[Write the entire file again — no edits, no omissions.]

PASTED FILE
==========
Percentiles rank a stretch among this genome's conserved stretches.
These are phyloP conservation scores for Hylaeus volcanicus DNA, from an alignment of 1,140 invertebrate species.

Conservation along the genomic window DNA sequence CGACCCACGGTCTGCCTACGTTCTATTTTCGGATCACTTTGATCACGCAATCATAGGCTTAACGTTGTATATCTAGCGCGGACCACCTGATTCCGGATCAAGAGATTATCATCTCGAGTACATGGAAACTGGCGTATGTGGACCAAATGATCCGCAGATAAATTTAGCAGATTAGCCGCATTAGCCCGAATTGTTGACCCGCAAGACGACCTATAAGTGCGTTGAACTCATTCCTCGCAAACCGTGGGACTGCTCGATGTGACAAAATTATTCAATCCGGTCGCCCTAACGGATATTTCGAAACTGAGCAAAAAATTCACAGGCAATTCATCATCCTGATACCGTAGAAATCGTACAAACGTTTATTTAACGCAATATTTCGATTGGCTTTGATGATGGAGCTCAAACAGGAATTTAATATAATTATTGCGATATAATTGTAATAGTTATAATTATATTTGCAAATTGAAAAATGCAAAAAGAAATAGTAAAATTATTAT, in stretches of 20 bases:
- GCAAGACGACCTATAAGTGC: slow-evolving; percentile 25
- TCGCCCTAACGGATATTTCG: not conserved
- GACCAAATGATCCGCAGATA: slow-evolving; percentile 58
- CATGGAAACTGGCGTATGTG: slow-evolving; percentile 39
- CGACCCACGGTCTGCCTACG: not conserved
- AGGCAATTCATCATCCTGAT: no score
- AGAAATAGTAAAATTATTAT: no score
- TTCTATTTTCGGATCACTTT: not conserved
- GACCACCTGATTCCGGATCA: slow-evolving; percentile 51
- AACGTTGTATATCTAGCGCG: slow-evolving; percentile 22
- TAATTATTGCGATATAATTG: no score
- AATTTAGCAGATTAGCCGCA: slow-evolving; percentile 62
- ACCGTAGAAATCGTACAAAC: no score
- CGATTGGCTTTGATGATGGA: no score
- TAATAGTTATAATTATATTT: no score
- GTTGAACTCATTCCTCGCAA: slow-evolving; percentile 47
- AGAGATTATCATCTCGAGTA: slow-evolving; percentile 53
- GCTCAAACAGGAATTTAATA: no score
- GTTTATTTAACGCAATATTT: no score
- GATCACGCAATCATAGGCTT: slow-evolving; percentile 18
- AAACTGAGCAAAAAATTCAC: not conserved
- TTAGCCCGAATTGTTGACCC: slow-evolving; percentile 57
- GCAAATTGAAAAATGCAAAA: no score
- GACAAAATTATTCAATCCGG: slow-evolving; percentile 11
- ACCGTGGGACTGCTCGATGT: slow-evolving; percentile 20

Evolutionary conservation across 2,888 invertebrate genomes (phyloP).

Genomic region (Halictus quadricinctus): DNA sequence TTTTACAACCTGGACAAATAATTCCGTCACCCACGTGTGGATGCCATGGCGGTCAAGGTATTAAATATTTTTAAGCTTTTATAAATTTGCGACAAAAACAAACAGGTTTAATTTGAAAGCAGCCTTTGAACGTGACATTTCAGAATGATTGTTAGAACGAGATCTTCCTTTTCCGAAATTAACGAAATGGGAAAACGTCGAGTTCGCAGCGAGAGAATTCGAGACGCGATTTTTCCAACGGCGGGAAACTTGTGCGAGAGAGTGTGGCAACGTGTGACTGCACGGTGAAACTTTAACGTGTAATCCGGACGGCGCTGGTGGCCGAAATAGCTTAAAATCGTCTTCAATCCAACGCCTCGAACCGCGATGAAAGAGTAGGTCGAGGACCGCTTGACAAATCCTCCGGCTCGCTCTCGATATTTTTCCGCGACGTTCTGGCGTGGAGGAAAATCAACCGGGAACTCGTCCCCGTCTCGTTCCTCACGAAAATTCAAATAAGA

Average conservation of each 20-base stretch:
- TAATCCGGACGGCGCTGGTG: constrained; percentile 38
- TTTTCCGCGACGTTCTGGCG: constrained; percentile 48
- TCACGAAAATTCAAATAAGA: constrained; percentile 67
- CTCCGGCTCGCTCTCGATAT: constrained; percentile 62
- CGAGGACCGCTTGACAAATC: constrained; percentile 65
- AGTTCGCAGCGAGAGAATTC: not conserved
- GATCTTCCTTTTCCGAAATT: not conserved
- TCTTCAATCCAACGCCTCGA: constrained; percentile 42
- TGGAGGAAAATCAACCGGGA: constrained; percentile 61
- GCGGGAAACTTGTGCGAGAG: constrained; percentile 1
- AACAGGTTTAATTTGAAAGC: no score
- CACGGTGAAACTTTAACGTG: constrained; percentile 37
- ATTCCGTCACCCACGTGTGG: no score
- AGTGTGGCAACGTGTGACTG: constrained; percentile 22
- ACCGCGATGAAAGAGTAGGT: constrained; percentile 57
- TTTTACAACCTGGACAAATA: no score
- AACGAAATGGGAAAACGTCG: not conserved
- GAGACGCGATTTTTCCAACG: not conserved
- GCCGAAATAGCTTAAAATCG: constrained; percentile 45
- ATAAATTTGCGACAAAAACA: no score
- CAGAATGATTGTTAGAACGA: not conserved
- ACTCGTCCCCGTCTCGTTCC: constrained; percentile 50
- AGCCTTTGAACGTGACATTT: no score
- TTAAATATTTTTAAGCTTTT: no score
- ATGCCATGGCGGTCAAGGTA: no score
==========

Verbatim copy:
Percentiles rank a stretch among this genome's conserved stretches.
These are phyloP conservation scores for Hylaeus volcanicus DNA, from an alignment of 1,140 invertebrate species.

Conservation along the genomic window DNA sequence CGACCCACGGTCTGCCTACGTTCTATTTTCGGATCACTTTGATCACGCAATCATAGGCTTAACGTTGTATATCTAGCGCGGACCACCTGATTCCGGATCAAGAGATTATCATCTCGAGTACATGGAAACTGGCGTATGTGGACCAAATGATCCGCAGATAAATTTAGCAGATTAGCCGCATTAGCCCGAATTGTTGACCCGCAAGACGACCTATAAGTGCGTTGAACTCATTCCTCGCAAACCGTGGGACTGCTCGATGTGACAAAATTATTCAATCCGGTCGCCCTAACGGATATTTCGAAACTGAGCAAAAAATTCACAGGCAATTCATCATCCTGATACCGTAGAAATCGTACAAACGTTTATTTAACGCAATATTTCGATTGGCTTTGATGATGGAGCTCAAACAGGAATTTAATATAATTATTGCGATATAATTGTAATAGTTATAATTATATTTGCAAATTGAAAAATGCAAAAAGAAATAGTAAAATTATTAT, in stretches of 20 bases:
- GCAAGACGACCTATAAGTGC: slow-evolving; percentile 25
- TCGCCCTAACGGATATTTCG: not conserved
- GACCAAATGATCCGCAGATA: slow-evolving; percentile 58
- CATGGAAACTGGCGTATGTG: slow-evolving; percentile 39
- CGACCCACGGTCTGCCTACG: not conserved
- AGGCAATTCATCATCCTGAT: no score
- AGAAATAGTAAAATTATTAT: no score
- TTCTATTTTCGGATCACTTT: not conserved
- GACCACCTGATTCCGGATCA: slow-evolving; percentile 51
- AACGTTGTATATCTAGCGCG: slow-evolving; percentile 22
- TAATTATTGCGATATAATTG: no score
- AATTTAGCAGATTAGCCGCA: slow-evolving; percentile 62
- ACCGTAGAAATCGTACAAAC: no score
- CGATTGGCTTTGATGATGGA: no score
- TAATAGTTATAATTATATTT: no score
- GTTGAACTCATTCCTCGCAA: slow-evolving; percentile 47
- AGAGATTATCATCTCGAGTA: slow-evolving; percentile 53
- GCTCAAACAGGAATTTAATA: no score
- GTTTATTTAACGCAATATTT: no score
- GATCACGCAATCATAGGCTT: slow-evolving; percentile 18
- AAACTGAGCAAAAAATTCAC: not conserved
- TTAGCCCGAATTGTTGACCC: slow-evolving; percentile 57
- GCAAATTGAAAAATGCAAAA: no score
- GACAAAATTATTCAATCCGG: slow-evolving; percentile 11
- ACCGTGGGACTGCTCGATGT: slow-evolving; percentile 20

Evolutionary conservation across 2,888 invertebrate genomes (phyloP).

Genomic region (Halictus quadricinctus): DNA sequence TTTTACAACCTGGACAAATAATTCCGTCACCCACGTGTGGATGCCATGGCGGTCAAGGTATTAAATATTTTTAAGCTTTTATAAATTTGCGACAAAAACAAACAGGTTTAATTTGAAAGCAGCCTTTGAACGTGACATTTCAGAATGATTGTTAGAACGAGATCTTCCTTTTCCGAAATTAACGAAATGGGAAAACGTCGAGTTCGCAGCGAGAGAATTCGAGACGCGATTTTTCCAACGGCGGGAAACTTGTGCGAGAGAGTGTGGCAACGTGTGACTGCACGGTGAAACTTTAACGTGTAATCCGGACGGCGCTGGTGGCCGAAATAGCTTAAAATCGTCTTCAATCCAACGCCTCGAACCGCGATGAAAGAGTAGGTCGAGGACCGCTTGACAAATCCTCCGGCTCGCTCTCGATATTTTTCCGCGACGTTCTGGCGTGGAGGAAAATCAACCGGGAACTCGTCCCCGTCTCGTTCCTCACGAAAATTCAAATAAGA

Average conservation of each 20-base stretch:
- TAATCCGGACGGCGCTGGTG: constrained; percentile 38
- TTTTCCGCGACGTTCTGGCG: constrained; percentile 48
- TCACGAAAATTCAAATAAGA: constrained; percentile 67
- CTCCGGCTCGCTCTCGATAT: constrained; percentile 62
- CGAGGACCGCTTGACAAATC: constrained; percentile 65
- AGTTCGCAGCGAGAGAATTC: not conserved
- GATCTTCCTTTTCCGAAATT: not conserved
- TCTTCAATCCAACGCCTCGA: constrained; percentile 42
- TGGAGGAAAATCAACCGGGA: constrained; percentile 61
- GCGGGAAACTTGTGCGAGAG: constrained; percentile 1
- AACAGGTTTAATTTGAAAGC: no score
- CACGGTGAAACTTTAACGTG: constrained; percentile 37
- ATTCCGTCACCCACGTGTGG: no score
- AGTGTGGCAACGTGTGACTG: constrained; percentile 22
- ACCGCGATGAAAGAGTAGGT: constrained; percentile 57
- TTTTACAACCTGGACAAATA: no score
- AACGAAATGGGAAAACGTCG: not conserved
- GAGACGCGATTTTTCCAACG: not conserved
- GCCGAAATAGCTTAAAATCG: constrained; percentile 45
- ATAAATTTGCGACAAAAACA: no score
- CAGAATGATTGTTAGAACGA: not conserved
- ACTCGTCCCCGTCTCGTTCC: constrained; percentile 50
- AGCCTTTGAACGTGACATTT: no score
- TTAAATATTTTTAAGCTTTT: no score
- ATGCCATGGCGGTCAAGGTA: no score